The Transportation Security Administration will as soon as once more supply self-defense courses to flight attendants and pilots because the airline business offers with a surge in circumstances of unruly passengers and typically violent habits on flights.
The return of the courses comes after the coronavirus pandemic prevented crew members from receiving the coaching for greater than a 12 months.
The Federal Aviation Administration has documented greater than three,000 reviews of unruly passengers on flights to date this 12 months, and a couple of,350 of these circumstances have been tied to mask-wearing disputes. It has initiated investigations into 487 of these circumstances, greater than triple the 146 circumstances that had been investigated in all of 2019.
“With unruly passenger incidents on the rise, T.S.A. remains committed to equip flight crews with another tool to keep our skies safe,” the company stated in an announcement.
The training is designed to help crew members handle tense and violent situations with passengers. Crew members learn how to “identify and deter potential threats, and if needed, apply the self-defense techniques against attackers,” the agency said.
A widely watched video recorded in May showed a woman punching a flight attendant in the face on a Southwest Airlines flight from Sacramento to San Diego. This month, an off-duty flight attendant took control of the public address system and then fought crew members while on a Delta Air Lines flight.
In May, four people faced $70,000 in civil fines for clashing with airline crews over mask requirements and other safety instructions, according to the Federal Aviation Administration.
“We will not tolerate interfering with a flight crew and the performance of their safety duties,” Steve Dickson, the agency’s administrator, said on Twitter.
The F.A.A. said this week that eight passengers who recently displayed unruly and dangerous behavior faced fines from $9,000 to $22,000. Most of the fined passengers refused to wear a mask, with some assaulting crew members and other passengers.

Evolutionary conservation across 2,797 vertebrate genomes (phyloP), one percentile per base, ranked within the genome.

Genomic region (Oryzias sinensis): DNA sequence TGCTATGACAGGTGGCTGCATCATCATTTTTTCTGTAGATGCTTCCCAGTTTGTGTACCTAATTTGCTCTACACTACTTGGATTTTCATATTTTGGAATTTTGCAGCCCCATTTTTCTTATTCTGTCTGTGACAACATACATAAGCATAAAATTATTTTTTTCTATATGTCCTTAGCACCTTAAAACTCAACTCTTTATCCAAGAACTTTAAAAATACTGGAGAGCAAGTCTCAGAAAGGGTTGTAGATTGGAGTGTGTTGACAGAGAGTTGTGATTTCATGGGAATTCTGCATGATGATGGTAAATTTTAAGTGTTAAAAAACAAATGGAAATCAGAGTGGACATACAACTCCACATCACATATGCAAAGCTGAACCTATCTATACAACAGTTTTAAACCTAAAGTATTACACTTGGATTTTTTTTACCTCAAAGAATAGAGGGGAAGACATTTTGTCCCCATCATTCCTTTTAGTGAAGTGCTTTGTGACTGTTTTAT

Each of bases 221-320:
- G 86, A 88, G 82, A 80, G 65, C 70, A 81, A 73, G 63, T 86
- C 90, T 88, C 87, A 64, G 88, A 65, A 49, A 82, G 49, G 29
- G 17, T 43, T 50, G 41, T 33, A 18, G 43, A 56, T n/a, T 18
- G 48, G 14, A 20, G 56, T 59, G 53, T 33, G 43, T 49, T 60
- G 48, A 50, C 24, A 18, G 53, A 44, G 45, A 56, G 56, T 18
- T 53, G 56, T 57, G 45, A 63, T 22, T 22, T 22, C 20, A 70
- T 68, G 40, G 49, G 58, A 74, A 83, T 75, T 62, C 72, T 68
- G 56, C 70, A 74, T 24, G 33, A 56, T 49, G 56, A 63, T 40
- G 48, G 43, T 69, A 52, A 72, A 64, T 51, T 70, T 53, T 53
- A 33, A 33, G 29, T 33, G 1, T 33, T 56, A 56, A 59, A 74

As of June 22, the F.A.A. said it has proposed $563,800 in fines against unruly passengers.
The Centers for Disease Control and Prevention has said that wearing masks is still required while traveling on planes, buses, trains and other forms of public transportation.
Darby LaJoye, the senior official performing the duties of the T.S.A. administrator, said in a statement that while crew members hope that self-defense tactics are never needed, “it is critical to everyone’s safety that they be well-prepared to handle situations as they arise.”
After the Sept. 11 attacks, Congress mandated the self-defense training, said Sara Nelson, the president of the Association of Flight Attendants-CWA.
“Some airlines complained of the cost, and before the program could be implemented, it was changed to be voluntary training conducted by air marshals,” Ms. Nelson said in a statement.
The training is free for crew members, lasts four hours and is voluntary, the T.S.A. said.
Ms. Nelson, who has taken the class, said it should be mandatory for all crew members, especially as cases of unruly passengers are on the rise.
“This should send a message to the public as well that these events are serious and flight attendants are there to ensure and direct the safety and security of everyone in the plane,” she said.